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This article is more than 3 year old.

Weakening rupee is credit negative for Indian corporates, but effects limited: Moody's

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A sustained weakening of the rupee would be credit negative for its rated Indian companies, particularly those that generate revenue in rupees but rely on US dollar debt to fund their operations, according to a report by Moody's Investors Service.

Weakening rupee is credit negative for Indian corporates, but effects limited: Moody's
A sustained weakening of the rupee would be credit negative for its rated Indian companies, particularly those that generate revenue in rupees but rely on US dollar debt to fund their operations, according to a report by Moody's Investors Service.
Indian rupee opened at fresh record low against the US dollar on Monday as concerns over rising crude oil prices and trade war tensions continued to hurt investor sentiment.
At 11:20 AM, the rupee was trading at 72.47 a dollar, down 37 paise, from its Friday’s close of 72.10. So far this year, the rupee has weakened 11.5 percent.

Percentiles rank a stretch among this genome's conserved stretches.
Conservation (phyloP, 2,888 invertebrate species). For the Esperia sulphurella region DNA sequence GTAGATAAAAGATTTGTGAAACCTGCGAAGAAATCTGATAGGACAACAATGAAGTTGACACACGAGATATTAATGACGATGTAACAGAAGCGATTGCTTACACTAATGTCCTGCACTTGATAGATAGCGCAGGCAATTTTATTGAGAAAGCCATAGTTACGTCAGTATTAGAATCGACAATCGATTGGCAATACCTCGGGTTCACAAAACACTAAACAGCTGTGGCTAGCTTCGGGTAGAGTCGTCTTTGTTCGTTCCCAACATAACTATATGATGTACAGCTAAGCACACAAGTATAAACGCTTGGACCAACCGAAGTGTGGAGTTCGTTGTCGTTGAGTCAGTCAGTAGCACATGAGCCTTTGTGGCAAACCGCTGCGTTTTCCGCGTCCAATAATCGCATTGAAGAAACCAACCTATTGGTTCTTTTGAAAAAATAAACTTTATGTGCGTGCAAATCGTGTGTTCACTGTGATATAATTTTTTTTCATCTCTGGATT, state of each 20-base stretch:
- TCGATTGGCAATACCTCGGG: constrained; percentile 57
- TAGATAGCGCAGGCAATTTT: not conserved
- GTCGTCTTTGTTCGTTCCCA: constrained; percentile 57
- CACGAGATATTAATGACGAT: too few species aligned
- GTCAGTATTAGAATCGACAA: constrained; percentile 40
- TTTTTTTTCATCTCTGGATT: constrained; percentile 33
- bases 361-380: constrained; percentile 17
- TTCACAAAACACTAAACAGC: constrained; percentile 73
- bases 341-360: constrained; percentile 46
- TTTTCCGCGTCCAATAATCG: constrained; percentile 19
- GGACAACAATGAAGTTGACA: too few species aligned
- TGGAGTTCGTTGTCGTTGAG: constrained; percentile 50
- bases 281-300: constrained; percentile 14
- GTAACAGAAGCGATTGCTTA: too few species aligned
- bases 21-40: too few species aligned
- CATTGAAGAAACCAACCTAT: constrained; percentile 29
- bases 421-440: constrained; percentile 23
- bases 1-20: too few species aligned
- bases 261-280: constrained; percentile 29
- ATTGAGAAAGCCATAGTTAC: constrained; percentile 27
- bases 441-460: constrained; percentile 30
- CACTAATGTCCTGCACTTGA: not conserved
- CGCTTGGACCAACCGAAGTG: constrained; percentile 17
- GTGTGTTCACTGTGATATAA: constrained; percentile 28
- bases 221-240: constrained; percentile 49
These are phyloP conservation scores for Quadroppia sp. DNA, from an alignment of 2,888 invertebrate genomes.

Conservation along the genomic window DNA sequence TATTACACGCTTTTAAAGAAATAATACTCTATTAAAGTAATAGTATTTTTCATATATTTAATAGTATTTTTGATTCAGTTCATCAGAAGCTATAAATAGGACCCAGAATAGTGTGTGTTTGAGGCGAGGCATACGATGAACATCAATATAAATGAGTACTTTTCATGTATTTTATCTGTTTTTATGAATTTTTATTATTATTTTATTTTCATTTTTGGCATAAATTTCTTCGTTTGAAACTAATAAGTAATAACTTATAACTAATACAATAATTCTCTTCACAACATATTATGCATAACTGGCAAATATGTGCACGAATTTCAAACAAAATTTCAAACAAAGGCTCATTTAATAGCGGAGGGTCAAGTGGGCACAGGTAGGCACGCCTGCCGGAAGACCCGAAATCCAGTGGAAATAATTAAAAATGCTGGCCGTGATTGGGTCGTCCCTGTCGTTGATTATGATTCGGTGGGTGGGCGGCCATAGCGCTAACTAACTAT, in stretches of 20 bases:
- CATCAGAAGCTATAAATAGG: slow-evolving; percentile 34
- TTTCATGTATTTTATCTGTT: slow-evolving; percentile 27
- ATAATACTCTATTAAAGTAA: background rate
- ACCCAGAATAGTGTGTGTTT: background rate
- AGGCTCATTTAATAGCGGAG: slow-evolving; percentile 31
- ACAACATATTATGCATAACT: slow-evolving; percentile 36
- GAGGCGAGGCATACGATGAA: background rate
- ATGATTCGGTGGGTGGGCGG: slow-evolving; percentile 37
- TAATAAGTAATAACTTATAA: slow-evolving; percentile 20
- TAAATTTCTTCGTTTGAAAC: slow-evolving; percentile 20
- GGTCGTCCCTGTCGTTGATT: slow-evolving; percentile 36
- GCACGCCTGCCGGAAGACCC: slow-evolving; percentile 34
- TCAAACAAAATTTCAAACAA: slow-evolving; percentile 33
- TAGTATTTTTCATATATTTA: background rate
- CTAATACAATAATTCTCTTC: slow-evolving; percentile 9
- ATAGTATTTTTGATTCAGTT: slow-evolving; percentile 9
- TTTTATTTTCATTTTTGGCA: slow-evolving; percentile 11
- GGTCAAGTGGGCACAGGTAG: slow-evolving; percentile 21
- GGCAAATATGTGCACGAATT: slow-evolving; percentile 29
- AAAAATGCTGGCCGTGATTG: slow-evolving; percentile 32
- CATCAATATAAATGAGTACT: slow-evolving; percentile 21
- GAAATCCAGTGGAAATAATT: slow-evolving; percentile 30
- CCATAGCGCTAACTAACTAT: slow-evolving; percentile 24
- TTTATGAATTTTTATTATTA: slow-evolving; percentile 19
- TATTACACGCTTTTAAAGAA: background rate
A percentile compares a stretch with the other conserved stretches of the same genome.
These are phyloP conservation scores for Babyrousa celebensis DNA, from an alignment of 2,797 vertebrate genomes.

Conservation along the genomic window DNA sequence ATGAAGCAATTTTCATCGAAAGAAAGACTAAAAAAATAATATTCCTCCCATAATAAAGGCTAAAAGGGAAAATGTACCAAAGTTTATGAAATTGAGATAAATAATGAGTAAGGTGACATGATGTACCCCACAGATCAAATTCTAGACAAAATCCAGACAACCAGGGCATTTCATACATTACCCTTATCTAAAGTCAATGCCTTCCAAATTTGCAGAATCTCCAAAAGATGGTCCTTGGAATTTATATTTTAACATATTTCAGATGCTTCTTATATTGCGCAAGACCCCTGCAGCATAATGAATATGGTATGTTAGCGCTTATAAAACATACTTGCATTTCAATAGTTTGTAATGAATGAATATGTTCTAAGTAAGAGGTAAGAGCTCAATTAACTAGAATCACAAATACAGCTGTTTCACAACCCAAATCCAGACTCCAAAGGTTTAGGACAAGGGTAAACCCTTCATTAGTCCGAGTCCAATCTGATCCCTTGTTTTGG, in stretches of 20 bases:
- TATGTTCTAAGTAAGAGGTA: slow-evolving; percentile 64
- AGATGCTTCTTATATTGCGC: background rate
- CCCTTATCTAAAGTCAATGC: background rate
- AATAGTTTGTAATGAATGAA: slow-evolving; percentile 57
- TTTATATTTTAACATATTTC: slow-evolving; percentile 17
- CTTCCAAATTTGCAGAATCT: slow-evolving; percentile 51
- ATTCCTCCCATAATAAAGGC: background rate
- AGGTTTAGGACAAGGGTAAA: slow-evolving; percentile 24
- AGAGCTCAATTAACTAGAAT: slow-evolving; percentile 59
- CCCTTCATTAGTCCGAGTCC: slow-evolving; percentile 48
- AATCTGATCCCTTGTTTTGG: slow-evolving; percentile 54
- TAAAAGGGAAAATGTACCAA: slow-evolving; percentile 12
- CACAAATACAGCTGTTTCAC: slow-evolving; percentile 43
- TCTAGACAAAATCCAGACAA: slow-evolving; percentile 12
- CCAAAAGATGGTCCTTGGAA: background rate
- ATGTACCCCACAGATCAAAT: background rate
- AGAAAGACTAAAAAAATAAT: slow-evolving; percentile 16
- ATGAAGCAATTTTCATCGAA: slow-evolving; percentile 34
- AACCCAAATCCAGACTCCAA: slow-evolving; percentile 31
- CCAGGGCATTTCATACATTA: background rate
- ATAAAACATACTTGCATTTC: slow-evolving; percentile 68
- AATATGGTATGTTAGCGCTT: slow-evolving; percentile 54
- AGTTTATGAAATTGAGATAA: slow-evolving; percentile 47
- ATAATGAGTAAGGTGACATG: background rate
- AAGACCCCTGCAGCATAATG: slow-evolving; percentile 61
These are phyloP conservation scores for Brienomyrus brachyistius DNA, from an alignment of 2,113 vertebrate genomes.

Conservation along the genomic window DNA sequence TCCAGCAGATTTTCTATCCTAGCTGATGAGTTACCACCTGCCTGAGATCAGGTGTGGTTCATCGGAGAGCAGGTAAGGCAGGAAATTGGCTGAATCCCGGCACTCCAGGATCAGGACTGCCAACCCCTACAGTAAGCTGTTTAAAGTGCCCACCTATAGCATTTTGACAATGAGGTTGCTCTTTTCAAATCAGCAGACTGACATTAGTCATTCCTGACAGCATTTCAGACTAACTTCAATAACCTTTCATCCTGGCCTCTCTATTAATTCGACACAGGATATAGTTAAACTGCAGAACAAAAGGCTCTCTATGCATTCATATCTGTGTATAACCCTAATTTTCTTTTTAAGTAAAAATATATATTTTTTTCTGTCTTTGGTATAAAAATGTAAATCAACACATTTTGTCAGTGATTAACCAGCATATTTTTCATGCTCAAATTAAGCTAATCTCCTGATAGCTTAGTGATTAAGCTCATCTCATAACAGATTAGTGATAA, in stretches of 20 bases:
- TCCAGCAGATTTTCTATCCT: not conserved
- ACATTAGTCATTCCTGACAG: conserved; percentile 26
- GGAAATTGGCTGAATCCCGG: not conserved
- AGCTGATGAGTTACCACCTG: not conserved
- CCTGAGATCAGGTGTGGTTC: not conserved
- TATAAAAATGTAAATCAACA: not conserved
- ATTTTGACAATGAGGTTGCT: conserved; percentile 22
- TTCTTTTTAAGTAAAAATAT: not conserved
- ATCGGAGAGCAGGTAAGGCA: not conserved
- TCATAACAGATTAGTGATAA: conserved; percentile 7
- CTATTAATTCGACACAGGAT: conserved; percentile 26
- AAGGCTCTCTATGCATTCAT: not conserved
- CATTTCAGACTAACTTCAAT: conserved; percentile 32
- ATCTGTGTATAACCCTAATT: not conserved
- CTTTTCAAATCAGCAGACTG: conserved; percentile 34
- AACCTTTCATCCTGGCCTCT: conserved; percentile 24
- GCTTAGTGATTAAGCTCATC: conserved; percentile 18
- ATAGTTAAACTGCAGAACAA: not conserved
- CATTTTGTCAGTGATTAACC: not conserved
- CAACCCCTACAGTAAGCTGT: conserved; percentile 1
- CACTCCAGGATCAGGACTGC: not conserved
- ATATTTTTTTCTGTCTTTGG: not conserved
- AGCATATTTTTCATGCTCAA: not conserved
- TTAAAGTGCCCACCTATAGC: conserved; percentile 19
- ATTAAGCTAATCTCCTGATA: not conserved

According to Moody's report, the fall in rupee has limited negative credit implications for rated 24 Indian corporates, which include those in the IT, oil and gas, chemicals, automobiles, commodities, steel, and real estate development sectors.
Of the 24 Moody's rated Indian-based corporates, 12 generate most of their revenue in US dollars or have contracts priced in US dollars, providing a natural hedge, and thus limiting the effect a weakening in the rupee could have on their cash flows, the report said.
"Furthermore, the impact of the rupee's weakening will be diverse and will also depend on issues such as a particular corporate's reliance on exports, its cost base, and its exposure to pricing on international markets," said Annalisa DiChiara, a Moody's vice president and senior credit officer, in the report.
Moody's comments follow its annual survey of the US dollar debt exposures of South and Southeast Asian high-yield companies published in June 2018, which considered the effects of a weakening of the rupee to around 78 to the US dollar.
Seven of the Moody's-rated oil and gas companies also fall under the "naturally hedged" category as crude oil, natural gas, petroleum products and petrochemicals are all sold at US dollar-linked prices in India.
The seven companies include HPCL-Mittal Energy Limited, Bharat Petroleum Corporation Limited, Hindustan Petroleum Corporation Ltd, Indian Oil Corporation Ltd, Oil and Natural Gas Corporation Ltd, Oil India Limited and Reliance Industries Limited.